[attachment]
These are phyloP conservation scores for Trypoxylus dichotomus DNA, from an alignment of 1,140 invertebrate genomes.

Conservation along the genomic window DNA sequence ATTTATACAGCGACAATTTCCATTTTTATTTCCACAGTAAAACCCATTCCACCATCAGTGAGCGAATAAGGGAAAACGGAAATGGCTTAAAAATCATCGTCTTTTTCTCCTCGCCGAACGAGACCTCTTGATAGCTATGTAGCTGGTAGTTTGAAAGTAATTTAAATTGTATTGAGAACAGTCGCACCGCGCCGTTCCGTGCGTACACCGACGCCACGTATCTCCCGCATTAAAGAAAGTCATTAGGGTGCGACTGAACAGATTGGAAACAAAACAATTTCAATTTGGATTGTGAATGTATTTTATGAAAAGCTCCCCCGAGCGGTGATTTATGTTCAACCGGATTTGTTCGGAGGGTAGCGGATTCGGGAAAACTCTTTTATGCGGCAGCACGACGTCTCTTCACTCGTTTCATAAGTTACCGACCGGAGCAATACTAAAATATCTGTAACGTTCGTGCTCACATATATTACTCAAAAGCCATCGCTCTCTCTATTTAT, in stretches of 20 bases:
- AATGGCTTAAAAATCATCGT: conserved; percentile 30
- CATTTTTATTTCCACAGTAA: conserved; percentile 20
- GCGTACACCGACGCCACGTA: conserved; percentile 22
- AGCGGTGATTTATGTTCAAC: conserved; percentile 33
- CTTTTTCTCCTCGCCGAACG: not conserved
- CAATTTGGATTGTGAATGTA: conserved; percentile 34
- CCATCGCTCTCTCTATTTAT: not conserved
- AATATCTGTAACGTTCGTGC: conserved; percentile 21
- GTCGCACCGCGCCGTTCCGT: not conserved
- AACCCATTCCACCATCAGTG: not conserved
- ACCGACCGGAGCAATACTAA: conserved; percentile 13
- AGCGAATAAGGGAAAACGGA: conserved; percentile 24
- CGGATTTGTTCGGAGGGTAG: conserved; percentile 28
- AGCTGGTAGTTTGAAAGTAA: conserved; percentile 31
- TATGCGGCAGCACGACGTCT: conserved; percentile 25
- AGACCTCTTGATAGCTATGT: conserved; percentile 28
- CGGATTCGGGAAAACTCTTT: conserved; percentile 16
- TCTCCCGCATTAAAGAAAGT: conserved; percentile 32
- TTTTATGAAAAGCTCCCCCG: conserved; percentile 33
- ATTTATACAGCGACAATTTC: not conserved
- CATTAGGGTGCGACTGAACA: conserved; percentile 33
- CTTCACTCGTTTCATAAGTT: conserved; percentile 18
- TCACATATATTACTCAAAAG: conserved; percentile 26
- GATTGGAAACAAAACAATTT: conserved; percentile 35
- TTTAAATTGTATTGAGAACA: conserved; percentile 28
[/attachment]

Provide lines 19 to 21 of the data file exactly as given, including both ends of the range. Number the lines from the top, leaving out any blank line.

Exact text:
- CGGATTCGGGAAAACTCTTT: conserved; percentile 16
- TCTCCCGCATTAAAGAAAGT: conserved; percentile 32
- TTTTATGAAAAGCTCCCCCG: conserved; percentile 33